Why Holocaust Jokes aren’t Funny


Oliver Piotrowski

There is a very small difference between 2014 and 2015, however once 2016 hit the hate-crimes soared. More than 200 of the crimes happened after Donald Trump’s election, and most of those were done in his name. Trump has said ‘Sometimes it’s the reverse, to make people — or to make others — look bad,’ in response to the rise in Anti-Semitism. He thinks that the bomb threats were made by Jewish people, or those who support them, to make him and his supporters look bad.

Oliver Piotrowski, Staff Writer

Most people know the horrors that happened during the Holocaust, and know that six million people were murdered for being Jewish. Why people think making jokes about the suffering of humans is acceptable is beyond me, however, I’ve heard a lot. Hitler is not a joke, Nazi’s are not a joke, the genocide of human beings is not a joke.

Genocide isn’t just something that happened, it is something that could happen at anytime, if another leader like Hitler comes into play. Nazi’s still exist, they are still active and real. Open your eyes, wake up! This community is in danger and your pitiful excuse for humor is making it seem unreal, it makes it seem secondary.

I have a baby sister who I love, if anything were to happen to her I don’t know what I would do. My step-mother and her family are all Jewish and they are some of the only extended family I remain in contact with. I could never, and would never, say that I understand how they feel, because I don’t. I don’t experience the hatred or the discrimination that they face, but I can stand up for them. So while I do not share the history it is still a part of my life, it is still very real for me.

The harassment and hatred of Jewish people,Anti-Semitism, still happens today. There have been a lot of hate crimes against a lot of different groups since Donald Trump’s election. According to The Southern Poverty Law Center, 917 known hate groups are currently active in the United States, 99 of those groups are Neo-Nazi’s and 10 of them are Holocaust Denier groups. These people are still out here, they still hurt people, and your jokes make the situation seem unimportant and seemingly okay. The suffering of human beings is not a joke, the suffering of any living creature is not a joke.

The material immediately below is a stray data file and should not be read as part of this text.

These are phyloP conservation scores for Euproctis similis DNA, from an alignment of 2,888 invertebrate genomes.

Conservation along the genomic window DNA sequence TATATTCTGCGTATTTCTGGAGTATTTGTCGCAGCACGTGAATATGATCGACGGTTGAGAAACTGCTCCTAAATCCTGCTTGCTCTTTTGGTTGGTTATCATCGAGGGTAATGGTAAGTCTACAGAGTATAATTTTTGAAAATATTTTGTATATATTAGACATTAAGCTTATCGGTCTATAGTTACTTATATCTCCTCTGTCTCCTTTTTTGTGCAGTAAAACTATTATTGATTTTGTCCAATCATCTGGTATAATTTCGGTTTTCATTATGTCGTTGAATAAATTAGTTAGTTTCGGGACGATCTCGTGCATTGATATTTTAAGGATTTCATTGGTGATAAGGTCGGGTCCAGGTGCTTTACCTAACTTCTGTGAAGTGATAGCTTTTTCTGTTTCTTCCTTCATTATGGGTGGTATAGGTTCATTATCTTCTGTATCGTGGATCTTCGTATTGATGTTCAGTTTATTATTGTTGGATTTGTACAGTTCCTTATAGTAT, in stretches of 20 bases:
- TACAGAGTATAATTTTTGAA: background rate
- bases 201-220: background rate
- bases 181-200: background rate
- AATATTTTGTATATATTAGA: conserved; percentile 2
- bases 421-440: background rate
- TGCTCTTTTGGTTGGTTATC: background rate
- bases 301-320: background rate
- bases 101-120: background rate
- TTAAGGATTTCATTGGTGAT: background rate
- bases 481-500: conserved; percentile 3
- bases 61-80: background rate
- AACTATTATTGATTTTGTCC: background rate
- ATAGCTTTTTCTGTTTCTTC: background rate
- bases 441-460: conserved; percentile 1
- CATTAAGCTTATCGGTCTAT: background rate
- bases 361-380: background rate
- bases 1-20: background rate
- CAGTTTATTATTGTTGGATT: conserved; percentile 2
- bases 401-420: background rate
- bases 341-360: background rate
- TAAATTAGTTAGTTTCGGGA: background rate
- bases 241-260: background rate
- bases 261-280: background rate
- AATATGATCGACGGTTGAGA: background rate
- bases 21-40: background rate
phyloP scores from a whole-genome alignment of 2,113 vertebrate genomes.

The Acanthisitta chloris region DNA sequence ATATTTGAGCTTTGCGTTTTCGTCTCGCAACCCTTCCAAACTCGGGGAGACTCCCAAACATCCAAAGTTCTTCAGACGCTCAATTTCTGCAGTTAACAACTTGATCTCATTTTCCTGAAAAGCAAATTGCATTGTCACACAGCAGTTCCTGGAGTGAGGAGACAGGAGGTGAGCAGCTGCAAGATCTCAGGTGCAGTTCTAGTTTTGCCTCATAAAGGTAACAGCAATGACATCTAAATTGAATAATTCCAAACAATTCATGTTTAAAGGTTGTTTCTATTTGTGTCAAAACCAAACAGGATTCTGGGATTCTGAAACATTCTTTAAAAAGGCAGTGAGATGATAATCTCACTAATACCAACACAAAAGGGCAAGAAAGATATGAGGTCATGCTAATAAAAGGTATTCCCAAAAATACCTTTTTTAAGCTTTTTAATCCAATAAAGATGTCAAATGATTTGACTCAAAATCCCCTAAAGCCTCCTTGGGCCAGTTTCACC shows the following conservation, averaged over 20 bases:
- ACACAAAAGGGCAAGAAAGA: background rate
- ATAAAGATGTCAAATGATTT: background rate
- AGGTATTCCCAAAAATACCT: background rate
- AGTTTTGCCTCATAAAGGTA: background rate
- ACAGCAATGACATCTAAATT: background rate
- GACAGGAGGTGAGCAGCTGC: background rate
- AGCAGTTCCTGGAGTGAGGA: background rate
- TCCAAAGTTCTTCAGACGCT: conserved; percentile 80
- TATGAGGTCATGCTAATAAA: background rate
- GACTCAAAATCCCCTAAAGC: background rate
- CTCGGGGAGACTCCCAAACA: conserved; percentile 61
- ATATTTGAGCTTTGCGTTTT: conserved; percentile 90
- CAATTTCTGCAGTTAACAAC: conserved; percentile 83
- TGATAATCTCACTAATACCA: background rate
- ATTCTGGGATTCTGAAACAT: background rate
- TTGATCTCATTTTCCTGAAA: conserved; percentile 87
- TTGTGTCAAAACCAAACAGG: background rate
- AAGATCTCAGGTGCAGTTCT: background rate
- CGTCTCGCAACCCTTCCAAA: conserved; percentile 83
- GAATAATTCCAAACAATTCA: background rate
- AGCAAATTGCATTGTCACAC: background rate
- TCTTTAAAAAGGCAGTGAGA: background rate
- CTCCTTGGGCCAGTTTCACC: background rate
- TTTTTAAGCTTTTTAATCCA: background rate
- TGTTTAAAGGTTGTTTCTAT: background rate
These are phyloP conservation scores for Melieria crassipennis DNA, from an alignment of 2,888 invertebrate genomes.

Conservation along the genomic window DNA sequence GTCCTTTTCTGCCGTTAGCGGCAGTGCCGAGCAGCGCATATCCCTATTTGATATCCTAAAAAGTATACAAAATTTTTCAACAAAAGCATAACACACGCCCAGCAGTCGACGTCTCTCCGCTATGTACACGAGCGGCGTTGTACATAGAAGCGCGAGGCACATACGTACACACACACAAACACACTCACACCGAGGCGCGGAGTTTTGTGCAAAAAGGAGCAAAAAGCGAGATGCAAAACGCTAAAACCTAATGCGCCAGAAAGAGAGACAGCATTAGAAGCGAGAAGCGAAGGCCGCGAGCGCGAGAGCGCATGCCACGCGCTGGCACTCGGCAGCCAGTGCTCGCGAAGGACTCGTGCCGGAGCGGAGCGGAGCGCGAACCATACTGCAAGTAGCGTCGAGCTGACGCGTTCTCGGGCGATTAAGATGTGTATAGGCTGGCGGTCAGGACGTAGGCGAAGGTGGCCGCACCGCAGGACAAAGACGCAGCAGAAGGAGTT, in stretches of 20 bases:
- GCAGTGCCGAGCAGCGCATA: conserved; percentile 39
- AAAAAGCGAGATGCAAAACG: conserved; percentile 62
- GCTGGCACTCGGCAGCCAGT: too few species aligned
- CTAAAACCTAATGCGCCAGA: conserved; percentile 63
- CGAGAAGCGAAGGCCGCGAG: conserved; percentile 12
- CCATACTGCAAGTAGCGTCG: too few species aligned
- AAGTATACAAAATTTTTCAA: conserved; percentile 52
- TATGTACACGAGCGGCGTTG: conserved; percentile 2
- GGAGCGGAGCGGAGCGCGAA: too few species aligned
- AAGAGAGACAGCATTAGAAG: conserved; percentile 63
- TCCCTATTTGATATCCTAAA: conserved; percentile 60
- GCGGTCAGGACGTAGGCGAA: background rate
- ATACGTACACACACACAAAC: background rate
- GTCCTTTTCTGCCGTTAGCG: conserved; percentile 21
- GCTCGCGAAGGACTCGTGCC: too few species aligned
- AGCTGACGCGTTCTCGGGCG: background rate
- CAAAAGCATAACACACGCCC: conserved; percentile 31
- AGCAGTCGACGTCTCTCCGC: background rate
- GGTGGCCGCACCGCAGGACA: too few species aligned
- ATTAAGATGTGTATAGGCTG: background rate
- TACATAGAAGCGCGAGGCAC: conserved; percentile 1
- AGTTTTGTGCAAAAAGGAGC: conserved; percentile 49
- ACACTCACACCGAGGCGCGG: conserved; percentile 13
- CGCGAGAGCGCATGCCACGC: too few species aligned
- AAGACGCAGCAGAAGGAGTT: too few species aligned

I spoke with a South High Jewish sophomore, Maia Roberts who did a workshop last year during Racial Justice Day at South about Anti-Semitism. “You just have to start the conversations for them to be present and that’s kind of why I did it. So people will know that it’s a real issue that needs to be addressed,” Roberts stated. As easy as that seems it can be kind of difficult to start the conversation with people who don’t want to learn, it’s not only on those in the Jewish community to educate you.

You have to make an effort, you have to want to learn. Roberts and I both agree that Anti-Semitism is not acknowledged enough in both the public and in schools. Many people might not see it as a problem anymore but it is, and we need to help those affected  by it. Imagine if your family was tortured, killed, imprisoned, starved, and forced to hide away, and then imagine if after all that history, after all that pain, someone had the audacity to make a joke out of it. You would be hurt.

Humor varies among many people, however there is a huge difference between satire humor (humor used to expose the underlying corruption of a person or a group of people), and by Holocaust jokes (jokes making fun of/ making light of the Holocaust), as well as Hitler jokes (jokes like “Hitler did nothing wrong” are not okay). I know that it may not seem like a big deal to you however, if someone is hurt by your joke, you don’t get to decide that it wasn’t hurtful. We could all do better to understand people’s suffering, we could all look at ourselves in the mirror and say “What can I do better?”